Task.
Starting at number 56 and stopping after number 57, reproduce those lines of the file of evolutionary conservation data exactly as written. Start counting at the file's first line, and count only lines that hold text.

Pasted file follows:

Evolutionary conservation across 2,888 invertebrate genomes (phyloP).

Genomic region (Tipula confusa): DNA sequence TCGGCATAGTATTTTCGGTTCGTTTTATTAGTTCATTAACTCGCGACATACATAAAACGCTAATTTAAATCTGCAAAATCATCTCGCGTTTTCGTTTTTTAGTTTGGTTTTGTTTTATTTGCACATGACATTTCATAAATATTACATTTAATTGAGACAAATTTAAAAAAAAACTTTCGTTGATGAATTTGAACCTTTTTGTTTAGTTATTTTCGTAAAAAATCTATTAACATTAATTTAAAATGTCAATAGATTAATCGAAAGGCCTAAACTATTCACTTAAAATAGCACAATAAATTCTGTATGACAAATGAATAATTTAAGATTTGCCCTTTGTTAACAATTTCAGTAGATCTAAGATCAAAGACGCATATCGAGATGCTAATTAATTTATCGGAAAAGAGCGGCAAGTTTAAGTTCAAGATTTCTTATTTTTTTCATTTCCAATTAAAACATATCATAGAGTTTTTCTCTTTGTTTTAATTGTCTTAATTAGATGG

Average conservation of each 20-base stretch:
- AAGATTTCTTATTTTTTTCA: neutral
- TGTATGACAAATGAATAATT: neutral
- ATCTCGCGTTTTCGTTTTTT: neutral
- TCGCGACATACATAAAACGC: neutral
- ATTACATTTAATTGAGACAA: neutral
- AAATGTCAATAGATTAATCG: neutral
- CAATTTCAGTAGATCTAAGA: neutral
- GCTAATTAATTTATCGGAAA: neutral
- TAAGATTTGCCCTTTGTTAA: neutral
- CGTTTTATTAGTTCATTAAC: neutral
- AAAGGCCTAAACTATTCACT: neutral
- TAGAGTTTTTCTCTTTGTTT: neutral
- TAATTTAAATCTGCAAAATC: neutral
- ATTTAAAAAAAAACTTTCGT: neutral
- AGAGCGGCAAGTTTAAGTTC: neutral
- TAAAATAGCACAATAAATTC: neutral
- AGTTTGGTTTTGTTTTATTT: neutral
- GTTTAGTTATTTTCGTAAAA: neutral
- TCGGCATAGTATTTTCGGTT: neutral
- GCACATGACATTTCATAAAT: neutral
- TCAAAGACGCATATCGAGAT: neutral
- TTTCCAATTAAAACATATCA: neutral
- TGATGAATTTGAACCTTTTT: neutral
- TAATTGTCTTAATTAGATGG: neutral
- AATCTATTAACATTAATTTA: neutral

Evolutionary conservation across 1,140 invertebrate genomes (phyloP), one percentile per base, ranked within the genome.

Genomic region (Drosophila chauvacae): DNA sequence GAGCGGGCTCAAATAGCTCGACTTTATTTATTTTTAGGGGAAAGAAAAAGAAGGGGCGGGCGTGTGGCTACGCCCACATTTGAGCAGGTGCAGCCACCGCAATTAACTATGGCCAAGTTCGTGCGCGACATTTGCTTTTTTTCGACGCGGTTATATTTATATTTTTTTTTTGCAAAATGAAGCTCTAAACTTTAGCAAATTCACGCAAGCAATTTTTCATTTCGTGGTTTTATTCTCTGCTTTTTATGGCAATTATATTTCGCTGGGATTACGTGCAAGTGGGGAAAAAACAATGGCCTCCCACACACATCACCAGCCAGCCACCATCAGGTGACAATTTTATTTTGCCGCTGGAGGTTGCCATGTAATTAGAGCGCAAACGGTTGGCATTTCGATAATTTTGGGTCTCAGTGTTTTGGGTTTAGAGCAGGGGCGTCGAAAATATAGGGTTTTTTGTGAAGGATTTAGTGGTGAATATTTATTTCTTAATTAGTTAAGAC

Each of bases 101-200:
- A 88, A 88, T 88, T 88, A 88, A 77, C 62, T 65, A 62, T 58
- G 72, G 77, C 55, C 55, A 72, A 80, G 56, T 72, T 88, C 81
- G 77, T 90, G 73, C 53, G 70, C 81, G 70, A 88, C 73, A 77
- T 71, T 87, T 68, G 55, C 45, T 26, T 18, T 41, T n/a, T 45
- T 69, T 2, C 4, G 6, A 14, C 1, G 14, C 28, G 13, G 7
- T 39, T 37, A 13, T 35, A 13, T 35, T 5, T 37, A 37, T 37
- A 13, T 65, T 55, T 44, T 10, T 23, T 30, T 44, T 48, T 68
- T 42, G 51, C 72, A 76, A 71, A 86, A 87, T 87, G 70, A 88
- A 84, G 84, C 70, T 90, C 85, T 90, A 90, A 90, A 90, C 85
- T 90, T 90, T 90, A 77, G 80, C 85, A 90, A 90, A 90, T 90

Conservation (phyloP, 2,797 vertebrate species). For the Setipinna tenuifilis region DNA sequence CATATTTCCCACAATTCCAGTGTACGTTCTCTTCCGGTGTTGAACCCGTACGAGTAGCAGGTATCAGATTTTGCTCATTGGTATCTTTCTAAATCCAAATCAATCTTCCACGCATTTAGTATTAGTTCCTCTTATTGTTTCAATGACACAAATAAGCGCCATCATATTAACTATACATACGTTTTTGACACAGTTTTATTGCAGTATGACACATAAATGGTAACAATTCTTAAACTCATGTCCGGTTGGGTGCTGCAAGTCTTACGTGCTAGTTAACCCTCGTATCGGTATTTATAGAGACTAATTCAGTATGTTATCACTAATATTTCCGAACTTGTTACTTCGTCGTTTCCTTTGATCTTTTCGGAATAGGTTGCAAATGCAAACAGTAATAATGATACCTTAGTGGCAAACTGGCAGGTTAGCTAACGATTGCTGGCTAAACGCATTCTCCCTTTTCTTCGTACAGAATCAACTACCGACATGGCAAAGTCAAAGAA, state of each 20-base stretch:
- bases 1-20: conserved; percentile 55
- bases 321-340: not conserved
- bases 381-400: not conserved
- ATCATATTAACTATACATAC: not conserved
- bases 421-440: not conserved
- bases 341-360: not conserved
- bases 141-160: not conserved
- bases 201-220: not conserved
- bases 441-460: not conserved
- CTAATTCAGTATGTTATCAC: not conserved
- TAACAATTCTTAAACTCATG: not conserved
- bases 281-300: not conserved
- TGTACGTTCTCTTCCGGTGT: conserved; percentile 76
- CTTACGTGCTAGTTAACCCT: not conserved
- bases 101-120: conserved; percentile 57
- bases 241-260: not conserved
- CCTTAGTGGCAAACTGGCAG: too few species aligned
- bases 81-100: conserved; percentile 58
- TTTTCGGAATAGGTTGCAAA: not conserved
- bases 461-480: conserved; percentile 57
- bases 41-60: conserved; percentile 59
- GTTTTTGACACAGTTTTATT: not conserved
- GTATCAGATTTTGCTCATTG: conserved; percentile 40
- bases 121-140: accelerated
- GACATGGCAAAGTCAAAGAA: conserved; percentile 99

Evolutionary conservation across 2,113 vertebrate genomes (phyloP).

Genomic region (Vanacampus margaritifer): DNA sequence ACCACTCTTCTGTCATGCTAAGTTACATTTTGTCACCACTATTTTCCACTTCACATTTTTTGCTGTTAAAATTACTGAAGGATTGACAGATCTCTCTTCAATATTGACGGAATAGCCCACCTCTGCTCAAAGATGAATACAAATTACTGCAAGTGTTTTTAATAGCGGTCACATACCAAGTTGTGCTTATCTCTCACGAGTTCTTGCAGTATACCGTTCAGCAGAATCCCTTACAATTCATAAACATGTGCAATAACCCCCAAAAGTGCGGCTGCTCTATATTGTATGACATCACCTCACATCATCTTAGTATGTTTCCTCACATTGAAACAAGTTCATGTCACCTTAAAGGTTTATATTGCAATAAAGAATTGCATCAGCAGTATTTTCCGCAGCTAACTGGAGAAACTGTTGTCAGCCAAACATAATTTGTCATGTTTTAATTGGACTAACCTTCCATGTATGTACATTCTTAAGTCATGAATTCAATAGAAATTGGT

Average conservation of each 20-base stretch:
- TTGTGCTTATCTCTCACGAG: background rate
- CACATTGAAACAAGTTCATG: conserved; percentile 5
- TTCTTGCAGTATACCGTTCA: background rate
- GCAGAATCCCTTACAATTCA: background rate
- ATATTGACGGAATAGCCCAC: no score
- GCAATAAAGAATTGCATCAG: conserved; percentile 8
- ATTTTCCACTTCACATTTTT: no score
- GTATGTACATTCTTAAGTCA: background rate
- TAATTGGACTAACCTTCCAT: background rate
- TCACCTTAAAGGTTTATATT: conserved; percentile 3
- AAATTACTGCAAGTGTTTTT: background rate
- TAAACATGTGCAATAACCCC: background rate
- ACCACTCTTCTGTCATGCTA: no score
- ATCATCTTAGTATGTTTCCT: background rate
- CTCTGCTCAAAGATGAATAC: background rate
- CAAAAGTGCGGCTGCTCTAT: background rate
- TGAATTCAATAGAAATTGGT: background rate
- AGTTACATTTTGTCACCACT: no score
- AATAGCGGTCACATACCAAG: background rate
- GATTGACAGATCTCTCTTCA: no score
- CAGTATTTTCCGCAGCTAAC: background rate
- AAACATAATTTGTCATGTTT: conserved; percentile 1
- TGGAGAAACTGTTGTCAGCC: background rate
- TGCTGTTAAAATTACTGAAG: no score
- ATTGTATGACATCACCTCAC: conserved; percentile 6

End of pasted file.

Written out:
- CTTACGTGCTAGTTAACCCT: not conserved
- bases 101-120: conserved; percentile 57